How to test authoritative DNS



  • Hello everyone,

    I am relatively new to pfSense and I am currently trying to configure a pfSense box as an authoritative DNS server for my domain. The pfsense box will be replacing the existing firewall and authoritative DNS server, but right now the domain records point to the existing server as the authoritative DNS for mydomain.com.

    In pfsense, I installed the dns-server (tinydns) package and configured it to bind to my public IP address. Then I added a new record dnstest.mydomain.com, and finally I added a rule in the firewall to allow traffic on port 53 UDP. I also disabled DNS forwarder because I want this machine to be an authoritative DNS only.

    However, I'm running into issues trying to test the DNS settings. From a Windows computer on a different network, I tried using nslookup to look up dnstest.mydomain.com, specifying the public IP address of the pfSense box, but the requests are timing out.

    nslookup dnstest.mydomain.com pfsense_ip
    DNS request timed out
         timeout was 2 seconds.
    Server: Unknown
    Address: pfsense_ip
    

    I looked in the tinydns logs and found entries like this:

    2014-12-17 21:02:55.515036500         0.0.0.0:6263 A        not_authority            dnstest.mydomain.com.home
    

    So the DNS requests are clearly reaching the box, but pfsense is not responding to them. Is this because it somehow knows that the domain records specify a different server as the authoritative DNS? If so, is there any way to test it without changing the domain record to point to the pfsense IP address? I don't want to switch it until I can confirm that it fully works.

    Thanks in advance!


  • LAYER 8 Global Moderator

    notice the .home in your query..  Your server is not authoritative for that domain ;)

    not_authority            dnstest.mydomain.com**.home**

    Do a query for your domain your authoritative for ;)

    add a . the end of your query and you should not auto add your suffix search from your pc.

    On a side note - running dns to the public net is a business you really should not want to get into to be honest.  Hosting dns for your own internal domains for your own internal network sure ok.  But once you open dns up to the public your asking for issues if you ask me.  its much easier to let the companies that do this for their bread and butter do it, if you can not just host it off your registrar for low use domains.

    DNS should have more than 1 for example.  And should be geographically and network diversified.  You can have companies like dnsmade easy host your domains for pennies a year.  $29 a year gets you like 10 domains, 400 records, 5 million queries a month.  Vanity dns so it looks like your nameservers are actually yours in your own domain, etc.  They are anycast nameservers in like 16 global locations.  Have unbelievable uptime, etc. etc..  They partnered with Tier one network providers, etc.  You just really can not host your own dns for anywhere close to reliability and speed for anything close to the costs.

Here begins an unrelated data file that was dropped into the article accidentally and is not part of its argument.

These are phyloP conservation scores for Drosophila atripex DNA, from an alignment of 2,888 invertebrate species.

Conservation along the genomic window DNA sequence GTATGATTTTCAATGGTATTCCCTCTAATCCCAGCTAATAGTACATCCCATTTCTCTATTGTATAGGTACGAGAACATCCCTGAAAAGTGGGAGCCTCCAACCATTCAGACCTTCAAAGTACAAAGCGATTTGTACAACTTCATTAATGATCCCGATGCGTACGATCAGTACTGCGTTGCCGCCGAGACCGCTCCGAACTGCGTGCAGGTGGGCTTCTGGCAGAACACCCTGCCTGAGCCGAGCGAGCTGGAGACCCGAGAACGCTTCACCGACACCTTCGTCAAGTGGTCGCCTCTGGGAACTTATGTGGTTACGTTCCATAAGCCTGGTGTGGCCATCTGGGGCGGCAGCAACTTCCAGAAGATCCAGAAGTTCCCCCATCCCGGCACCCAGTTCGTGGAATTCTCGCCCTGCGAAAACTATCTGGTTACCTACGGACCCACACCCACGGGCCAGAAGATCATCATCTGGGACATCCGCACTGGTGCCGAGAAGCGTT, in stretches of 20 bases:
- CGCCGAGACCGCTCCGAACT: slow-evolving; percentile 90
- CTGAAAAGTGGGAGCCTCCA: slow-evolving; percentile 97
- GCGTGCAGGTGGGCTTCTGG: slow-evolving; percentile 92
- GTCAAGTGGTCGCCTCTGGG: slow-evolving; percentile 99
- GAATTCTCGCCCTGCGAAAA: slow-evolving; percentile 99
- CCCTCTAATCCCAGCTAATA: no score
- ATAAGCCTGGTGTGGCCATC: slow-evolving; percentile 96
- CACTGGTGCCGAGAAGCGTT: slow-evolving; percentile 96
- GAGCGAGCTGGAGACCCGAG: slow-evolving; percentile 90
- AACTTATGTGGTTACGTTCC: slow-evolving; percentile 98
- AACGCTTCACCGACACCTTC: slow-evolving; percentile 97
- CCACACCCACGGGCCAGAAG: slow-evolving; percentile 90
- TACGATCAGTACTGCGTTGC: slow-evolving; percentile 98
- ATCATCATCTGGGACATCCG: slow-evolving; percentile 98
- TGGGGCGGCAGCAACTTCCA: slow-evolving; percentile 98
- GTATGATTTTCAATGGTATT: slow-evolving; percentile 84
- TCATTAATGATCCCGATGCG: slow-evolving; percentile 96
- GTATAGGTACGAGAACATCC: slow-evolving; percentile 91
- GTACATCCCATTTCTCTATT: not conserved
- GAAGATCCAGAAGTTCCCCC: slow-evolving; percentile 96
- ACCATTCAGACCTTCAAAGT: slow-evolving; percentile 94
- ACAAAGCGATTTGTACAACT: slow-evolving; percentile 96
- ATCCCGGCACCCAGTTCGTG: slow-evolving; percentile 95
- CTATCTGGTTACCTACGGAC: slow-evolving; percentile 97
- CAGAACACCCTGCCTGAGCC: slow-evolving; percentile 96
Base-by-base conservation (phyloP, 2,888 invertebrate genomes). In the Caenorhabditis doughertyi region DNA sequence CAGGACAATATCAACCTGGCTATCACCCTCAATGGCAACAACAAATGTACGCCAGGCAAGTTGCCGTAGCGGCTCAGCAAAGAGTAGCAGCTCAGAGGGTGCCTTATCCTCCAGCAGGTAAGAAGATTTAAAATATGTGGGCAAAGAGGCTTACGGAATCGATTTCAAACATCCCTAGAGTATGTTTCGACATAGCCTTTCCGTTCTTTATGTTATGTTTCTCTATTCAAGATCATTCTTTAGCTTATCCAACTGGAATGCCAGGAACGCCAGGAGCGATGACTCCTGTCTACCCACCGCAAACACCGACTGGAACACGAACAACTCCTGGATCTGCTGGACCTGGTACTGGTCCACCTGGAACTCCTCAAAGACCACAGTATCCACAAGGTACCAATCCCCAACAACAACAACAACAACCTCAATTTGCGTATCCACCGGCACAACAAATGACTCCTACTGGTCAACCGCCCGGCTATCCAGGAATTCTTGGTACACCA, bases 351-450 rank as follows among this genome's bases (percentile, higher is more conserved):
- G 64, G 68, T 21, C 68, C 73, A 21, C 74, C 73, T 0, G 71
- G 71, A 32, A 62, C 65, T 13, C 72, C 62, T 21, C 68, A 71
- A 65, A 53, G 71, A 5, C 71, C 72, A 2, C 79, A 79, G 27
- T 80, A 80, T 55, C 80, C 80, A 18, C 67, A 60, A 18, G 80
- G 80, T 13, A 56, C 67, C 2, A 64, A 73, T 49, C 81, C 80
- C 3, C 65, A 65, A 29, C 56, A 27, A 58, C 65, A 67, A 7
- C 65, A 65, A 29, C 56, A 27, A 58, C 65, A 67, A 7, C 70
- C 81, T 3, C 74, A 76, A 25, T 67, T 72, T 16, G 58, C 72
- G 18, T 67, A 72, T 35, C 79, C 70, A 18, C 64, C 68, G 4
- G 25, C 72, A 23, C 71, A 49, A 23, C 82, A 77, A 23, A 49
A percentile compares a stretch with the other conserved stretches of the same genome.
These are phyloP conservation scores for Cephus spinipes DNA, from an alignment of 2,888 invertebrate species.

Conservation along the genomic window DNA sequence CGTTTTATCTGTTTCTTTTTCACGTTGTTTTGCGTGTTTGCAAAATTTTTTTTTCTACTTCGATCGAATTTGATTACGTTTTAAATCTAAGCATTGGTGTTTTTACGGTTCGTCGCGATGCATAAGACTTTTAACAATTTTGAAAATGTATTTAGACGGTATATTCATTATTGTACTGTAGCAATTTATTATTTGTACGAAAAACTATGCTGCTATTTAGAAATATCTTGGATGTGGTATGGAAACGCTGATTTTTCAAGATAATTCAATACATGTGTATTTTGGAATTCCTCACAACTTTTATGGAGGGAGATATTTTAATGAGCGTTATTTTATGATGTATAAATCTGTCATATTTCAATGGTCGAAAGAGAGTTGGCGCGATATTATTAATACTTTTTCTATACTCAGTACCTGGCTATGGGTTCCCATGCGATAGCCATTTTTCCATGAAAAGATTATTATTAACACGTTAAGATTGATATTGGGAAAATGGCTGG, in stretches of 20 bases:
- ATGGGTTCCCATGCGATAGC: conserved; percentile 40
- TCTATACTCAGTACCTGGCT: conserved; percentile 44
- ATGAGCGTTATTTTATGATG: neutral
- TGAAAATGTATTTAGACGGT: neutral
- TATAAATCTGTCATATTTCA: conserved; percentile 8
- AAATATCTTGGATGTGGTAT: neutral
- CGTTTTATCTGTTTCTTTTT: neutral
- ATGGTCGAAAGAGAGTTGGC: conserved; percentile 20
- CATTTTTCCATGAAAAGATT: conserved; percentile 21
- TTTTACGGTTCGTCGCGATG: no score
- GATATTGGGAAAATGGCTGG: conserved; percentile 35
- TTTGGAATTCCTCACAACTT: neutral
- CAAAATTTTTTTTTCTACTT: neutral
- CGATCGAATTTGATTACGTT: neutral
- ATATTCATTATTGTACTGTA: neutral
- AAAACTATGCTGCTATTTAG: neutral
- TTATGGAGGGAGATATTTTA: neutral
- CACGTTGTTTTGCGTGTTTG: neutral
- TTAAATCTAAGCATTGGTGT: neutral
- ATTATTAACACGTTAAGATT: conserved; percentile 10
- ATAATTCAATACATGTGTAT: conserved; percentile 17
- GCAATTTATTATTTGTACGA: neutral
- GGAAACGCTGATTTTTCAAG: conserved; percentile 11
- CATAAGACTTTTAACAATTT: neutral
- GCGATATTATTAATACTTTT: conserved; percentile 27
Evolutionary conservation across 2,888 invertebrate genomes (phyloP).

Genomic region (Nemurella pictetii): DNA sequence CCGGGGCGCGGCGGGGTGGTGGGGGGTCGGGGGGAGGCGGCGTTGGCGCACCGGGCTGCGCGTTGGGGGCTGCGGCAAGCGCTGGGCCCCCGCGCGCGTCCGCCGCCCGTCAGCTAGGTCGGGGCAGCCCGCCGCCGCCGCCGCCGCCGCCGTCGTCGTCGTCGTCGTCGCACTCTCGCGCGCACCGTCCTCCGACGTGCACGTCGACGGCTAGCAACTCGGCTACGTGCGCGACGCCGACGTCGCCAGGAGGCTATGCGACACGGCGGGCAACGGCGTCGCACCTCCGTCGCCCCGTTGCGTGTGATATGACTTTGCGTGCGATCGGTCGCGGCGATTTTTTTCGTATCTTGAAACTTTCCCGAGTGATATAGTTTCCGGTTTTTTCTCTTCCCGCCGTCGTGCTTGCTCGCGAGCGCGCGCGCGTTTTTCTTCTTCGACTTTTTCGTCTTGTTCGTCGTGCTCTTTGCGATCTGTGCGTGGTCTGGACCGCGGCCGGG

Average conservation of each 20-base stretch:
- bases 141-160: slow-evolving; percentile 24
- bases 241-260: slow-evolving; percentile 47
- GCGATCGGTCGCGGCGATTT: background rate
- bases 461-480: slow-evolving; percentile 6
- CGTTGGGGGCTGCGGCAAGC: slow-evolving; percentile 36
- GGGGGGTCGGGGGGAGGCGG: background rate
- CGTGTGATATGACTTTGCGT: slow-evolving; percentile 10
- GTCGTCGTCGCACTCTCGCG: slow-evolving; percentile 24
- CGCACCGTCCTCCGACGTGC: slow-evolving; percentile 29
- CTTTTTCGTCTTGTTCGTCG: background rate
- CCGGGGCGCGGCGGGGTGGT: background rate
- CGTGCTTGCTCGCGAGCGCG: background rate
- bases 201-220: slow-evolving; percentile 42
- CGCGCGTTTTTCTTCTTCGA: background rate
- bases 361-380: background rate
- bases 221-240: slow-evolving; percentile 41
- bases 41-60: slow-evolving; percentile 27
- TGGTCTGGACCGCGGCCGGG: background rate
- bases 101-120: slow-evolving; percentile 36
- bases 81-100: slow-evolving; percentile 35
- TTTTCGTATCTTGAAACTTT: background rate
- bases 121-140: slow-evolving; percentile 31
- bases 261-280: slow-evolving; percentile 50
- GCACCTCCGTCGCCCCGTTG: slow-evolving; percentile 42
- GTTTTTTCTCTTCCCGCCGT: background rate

Let the guys that do dns for a living do it, why put yourself through the headaches that can come with public facing dns to be honest..



  • Thanks for the reply - I'm wondering though, how does tinydns magically know which domain(s) it is authoritative for? Does it actually query the domain records over the Internet to check, and then ignore queries for domains it knows it's not authoritative for?

    As for hosting our own DNS, I'm sure you are right in that it may be better to use an outside service for the job. However, I'm just a student volunteer helping to set up this pfsense box for a school network, so unfortunately it's not really a decision I can control. We've been hosting our own DNS on an existing FreeBSD server for years without issue, so my job is to simply make the pfsense box do the same jobs that the old server did. Plus, this is an environment where spending any amount of money results in a paperwork nightmare and endless waiting for approval, so I'd rather avoid it.


  • LAYER 8 Global Moderator

    Again you did a query for a domain that doesn't even exist most likely

    dnstest.mydomain.com**.home**

    Is not

    dnstest.mydomain.com

    If setup tiny to be authoritative for mydomain.com, and created an A record for dnstest in that domain..  Doing a query for dnstest.mydomain.com**.home** tiny will tell you pretty much F off ;) if you didn't set it up for recursive.

    As to what its authoritative for - it would only be authoritative for the zones you created on it..


Log in to reply